Students in our Green Belt course analyze and comment on a case study that deals with products that are returned by customers. They are challenged to discuss what was done well in the case and what could have been done better.
The products being returned for credit are data storage systems that are suspected of being damaged while in transit to customers. The systems are insured by an insurance broker for damage during shipping. The company assumes liability for the damage, gives the customer a refund, and then files an insurance claim. An assessment of the damage is made on all returned systems; therefore, the causes of the damages are known. Root causes include improper packaging materials, tip overs (identified by “tip and tell” devices), and visible product damage from mishandling.
Returned inventory typically represents five percent of the overall inventory and is a significant financial holding. This inventory ties up cash and floor space that may be better used for other purposes. A Six Sigma project was conducted with the stated goal of reducing the dollar amount of insurance inventory by 50%. A secondary goal was to improve the cycle time it takes to process the material, which was an average of 330 days with a standard deviation of 165 days, both of which are astoundingly high numbers.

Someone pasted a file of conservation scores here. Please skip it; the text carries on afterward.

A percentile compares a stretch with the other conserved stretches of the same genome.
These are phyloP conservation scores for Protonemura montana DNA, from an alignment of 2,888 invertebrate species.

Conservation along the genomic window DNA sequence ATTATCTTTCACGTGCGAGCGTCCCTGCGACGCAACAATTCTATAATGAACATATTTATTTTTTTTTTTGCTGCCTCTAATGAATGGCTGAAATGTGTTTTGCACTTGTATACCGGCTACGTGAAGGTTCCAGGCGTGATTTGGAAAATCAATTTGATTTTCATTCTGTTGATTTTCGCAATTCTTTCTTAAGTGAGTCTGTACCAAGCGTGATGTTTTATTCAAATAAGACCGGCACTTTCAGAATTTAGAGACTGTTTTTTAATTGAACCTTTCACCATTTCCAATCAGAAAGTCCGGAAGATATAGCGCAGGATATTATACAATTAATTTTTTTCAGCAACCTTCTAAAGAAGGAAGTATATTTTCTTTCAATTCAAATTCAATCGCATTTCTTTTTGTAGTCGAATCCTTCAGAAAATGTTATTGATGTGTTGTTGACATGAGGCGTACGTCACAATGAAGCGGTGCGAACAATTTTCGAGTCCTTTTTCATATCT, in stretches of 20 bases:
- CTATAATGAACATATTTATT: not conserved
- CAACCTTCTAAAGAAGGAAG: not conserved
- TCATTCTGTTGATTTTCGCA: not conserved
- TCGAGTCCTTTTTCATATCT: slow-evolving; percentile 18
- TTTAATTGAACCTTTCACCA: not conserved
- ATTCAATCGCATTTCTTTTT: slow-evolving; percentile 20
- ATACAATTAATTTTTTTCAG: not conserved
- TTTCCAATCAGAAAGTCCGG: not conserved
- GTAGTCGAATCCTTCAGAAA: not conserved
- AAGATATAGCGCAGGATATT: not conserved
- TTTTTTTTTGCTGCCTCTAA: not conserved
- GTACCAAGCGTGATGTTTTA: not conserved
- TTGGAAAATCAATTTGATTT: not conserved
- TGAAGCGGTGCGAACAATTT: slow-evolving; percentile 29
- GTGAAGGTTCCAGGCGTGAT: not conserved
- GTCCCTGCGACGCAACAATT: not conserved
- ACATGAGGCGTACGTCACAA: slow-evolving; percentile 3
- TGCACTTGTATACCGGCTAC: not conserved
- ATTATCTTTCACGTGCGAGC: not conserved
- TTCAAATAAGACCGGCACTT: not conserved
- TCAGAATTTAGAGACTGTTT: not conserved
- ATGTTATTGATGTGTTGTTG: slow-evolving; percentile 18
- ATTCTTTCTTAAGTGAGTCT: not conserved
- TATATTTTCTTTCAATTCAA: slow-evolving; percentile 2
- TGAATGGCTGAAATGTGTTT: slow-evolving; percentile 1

The team that was assigned to the project spent a great deal of time and effort analyzing why it took so long to process insurance returns. The completed project resulted in returns being processed in an average of 56 days, and a 55% reduction in inventory dollars being held in return inventory. The stated objectives of the project were achieved.
What the project team failed to recognize, and what most students fail to recognize, is that the team worked on solving the wrong problem. What they should have done was identify and eliminate the root causes of returned inventory. The goal should have been to eliminate returns entirely, rather than find a way to process the returns faster.
If you had a water leak at home that was flooding the house, would you look for ways to clean up the water faster? Or would you find and fix the root cause of the leak? In this case the team worked hard to improve a process that should not be required in the first place.
Your comments or questions about this article are welcome, as are suggestions for future articles. Feel free to contact me by email at email@example.com.
About the author: Mr. Roger C. Ellis is an industrial engineer by training and profession. He is a Six Sigma Master Black Belt with over 50 years of business experience in a wide range of fields. Mr. Ellis develops and instructs Six Sigma professional certification courses for Key Performance LLC. For a more detailed biography, please refer to www.keyperformance.com.